L3Harris delivers eighth GPS III navigation payload

August 21, 2019  - By
The Harris-supplied navigation payload before integration into the second GPS III SV. (Photo: Harris)

The Harris-supplied navigation payload before integration into the second GPS III SV. (Photo: L3Harris)

As the U.S. Air Force prepares to launch its second next-generation GPS III satellite, L3Harris Technologies delivered its eighth navigation payload to GPS III satellite prime contractor Lockheed Martin.

The first GPS III satellite launched in December 2018 and its navigation payload has performed beyond expectations on-orbit during pre-operational testing, L3Harris said in a press release.

In May, the Air Force declared the third GPS III satellite Available for Launch, pending a launch date. L3Harris payloads are also already fully integrated in the GPS III 4-6 space vehicles currently in production and testing at Lockheed Martin.

The GPS III navigation payload features a mission data unit (MDU) with a unique 70-percent digital design that links atomic clocks, radiation-hardened processors and powerful transmitters — enabling signals three times more accurate than those on current GPS satellites. The payload also boosts signal power, which increases jamming resistance by eight times and helps extend the satellite’s lifespan.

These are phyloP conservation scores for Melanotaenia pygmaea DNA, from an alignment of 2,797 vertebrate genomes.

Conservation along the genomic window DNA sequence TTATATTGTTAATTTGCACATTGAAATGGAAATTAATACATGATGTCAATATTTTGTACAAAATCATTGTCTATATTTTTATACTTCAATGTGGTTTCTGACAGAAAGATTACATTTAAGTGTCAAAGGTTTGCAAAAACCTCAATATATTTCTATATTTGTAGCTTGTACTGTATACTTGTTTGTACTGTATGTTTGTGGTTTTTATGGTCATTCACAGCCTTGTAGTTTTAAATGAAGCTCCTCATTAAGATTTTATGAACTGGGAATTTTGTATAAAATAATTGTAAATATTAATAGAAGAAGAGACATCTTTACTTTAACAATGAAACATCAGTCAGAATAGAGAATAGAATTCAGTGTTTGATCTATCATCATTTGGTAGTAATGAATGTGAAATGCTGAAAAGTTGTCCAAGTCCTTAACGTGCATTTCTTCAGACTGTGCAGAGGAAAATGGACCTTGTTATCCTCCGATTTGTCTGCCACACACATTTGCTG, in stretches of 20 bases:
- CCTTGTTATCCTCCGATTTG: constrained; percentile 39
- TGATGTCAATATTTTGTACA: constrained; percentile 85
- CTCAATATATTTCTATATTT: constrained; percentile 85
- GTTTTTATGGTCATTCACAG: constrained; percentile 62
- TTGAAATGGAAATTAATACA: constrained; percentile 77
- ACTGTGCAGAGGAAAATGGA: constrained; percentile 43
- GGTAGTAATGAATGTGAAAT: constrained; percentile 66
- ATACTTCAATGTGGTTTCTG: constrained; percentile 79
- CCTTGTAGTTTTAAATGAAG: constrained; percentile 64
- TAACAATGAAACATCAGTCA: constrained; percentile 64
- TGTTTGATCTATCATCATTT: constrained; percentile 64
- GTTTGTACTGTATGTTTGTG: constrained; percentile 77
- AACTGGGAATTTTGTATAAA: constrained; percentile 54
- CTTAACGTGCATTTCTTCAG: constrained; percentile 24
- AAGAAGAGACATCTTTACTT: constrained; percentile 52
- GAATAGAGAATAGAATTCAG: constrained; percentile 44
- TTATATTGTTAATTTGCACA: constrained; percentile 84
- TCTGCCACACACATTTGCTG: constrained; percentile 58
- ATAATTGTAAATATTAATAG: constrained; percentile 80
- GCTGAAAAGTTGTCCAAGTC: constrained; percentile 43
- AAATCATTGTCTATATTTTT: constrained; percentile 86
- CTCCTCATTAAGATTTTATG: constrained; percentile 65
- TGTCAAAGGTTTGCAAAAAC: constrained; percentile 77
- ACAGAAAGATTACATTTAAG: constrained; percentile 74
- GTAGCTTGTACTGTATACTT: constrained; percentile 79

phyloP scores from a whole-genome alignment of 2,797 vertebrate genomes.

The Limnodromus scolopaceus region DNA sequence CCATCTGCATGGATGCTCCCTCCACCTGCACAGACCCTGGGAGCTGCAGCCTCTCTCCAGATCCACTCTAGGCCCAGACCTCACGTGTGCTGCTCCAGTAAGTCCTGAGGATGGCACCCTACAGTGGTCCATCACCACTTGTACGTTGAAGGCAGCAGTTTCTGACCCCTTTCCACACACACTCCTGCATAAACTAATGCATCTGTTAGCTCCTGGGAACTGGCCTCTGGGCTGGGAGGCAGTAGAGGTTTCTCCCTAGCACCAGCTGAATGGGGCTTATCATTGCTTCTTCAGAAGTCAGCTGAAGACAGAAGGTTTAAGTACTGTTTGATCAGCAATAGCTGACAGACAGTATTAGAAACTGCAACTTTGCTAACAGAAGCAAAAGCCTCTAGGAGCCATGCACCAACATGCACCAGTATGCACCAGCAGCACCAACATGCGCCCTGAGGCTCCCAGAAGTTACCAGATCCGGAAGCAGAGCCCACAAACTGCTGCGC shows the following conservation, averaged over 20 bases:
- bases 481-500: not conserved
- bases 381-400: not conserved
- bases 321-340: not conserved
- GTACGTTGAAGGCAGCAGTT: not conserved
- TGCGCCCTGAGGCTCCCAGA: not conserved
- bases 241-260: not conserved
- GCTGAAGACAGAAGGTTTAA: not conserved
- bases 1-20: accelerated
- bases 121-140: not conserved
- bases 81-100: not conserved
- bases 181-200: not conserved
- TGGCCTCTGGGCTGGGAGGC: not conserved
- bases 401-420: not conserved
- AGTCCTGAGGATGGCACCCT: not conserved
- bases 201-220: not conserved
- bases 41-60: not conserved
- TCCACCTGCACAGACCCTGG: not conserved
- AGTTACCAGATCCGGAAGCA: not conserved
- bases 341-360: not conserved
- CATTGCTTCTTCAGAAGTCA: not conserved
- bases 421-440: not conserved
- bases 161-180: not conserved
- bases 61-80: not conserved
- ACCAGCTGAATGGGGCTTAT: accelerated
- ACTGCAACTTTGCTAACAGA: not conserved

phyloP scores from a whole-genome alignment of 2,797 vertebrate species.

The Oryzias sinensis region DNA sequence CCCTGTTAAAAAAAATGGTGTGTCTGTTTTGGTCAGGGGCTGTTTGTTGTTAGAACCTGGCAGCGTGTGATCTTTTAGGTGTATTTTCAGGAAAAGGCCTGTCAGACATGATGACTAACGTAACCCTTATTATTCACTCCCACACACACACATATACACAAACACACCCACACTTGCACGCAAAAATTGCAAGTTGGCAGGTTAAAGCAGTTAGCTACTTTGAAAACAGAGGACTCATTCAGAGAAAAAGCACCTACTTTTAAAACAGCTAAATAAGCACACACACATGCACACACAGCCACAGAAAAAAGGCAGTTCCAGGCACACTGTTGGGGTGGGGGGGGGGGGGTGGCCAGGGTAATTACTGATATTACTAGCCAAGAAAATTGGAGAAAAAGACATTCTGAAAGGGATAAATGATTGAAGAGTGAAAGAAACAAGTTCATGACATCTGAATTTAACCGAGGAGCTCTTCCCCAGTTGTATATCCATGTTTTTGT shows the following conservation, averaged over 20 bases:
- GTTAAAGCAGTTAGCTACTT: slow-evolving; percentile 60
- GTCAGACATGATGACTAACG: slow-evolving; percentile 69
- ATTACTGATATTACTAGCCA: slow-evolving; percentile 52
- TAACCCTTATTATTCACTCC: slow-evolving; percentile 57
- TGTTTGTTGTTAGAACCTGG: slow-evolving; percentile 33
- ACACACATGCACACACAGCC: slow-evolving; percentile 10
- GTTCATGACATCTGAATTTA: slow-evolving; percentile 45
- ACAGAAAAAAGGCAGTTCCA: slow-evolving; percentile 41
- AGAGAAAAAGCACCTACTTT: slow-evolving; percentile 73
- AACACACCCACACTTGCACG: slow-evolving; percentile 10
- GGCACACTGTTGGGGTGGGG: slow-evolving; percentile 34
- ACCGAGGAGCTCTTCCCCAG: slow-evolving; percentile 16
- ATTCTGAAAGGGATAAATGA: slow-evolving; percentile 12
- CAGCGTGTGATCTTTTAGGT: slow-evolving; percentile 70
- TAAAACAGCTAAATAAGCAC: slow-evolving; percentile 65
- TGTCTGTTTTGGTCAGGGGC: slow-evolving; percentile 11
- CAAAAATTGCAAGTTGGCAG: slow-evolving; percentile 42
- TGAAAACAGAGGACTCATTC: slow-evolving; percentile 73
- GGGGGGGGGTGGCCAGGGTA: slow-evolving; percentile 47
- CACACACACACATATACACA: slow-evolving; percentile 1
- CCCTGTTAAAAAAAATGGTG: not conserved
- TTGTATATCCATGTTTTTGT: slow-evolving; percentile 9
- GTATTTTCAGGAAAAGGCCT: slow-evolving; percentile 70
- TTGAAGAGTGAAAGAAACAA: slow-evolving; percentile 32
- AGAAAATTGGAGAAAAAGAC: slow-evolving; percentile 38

In 2017, L3Harris announced that it completed development of an even more-powerful, fully digital MDU for the Air Force’s GPS III Follow On (GPS IIIF) program. The new GPS IIIF payload design will further enhance the satellite’s capabilities and performance.

In September 2018, the U.S. Air Force selected Lockheed Martin for a fixed-price-type production contract for up to 22 GPS IIIF satellites. L3Harris is Lockheed Martin’s navigation signal partner for GPS IIIF satellites, and in January received a $243 million award to provide the navigation signals for the first two GPS IIIF satellites, space vehicles 11 and 12.

L3Harris’ expertise in creating and sending GPS signals extends back to the mid-1970s — providing navigation technology for every U.S. GPS satellite ever launched. While the Air Force originally developed GPS for warfighters, millions of people around the world and billions of dollars of commerce now depend on the accurate, reliable signal created and sent by L3Harris navigation technology.

About the Author: Tracy Cozzens

Senior Editor Tracy Cozzens joined GPS World magazine in 2006. She also is editor of GPS World’s newsletters and the sister website Geospatial Solutions. She has worked in government, for non-profits, and in corporate communications, editing a variety of publications for audiences ranging from federal government contractors to teachers.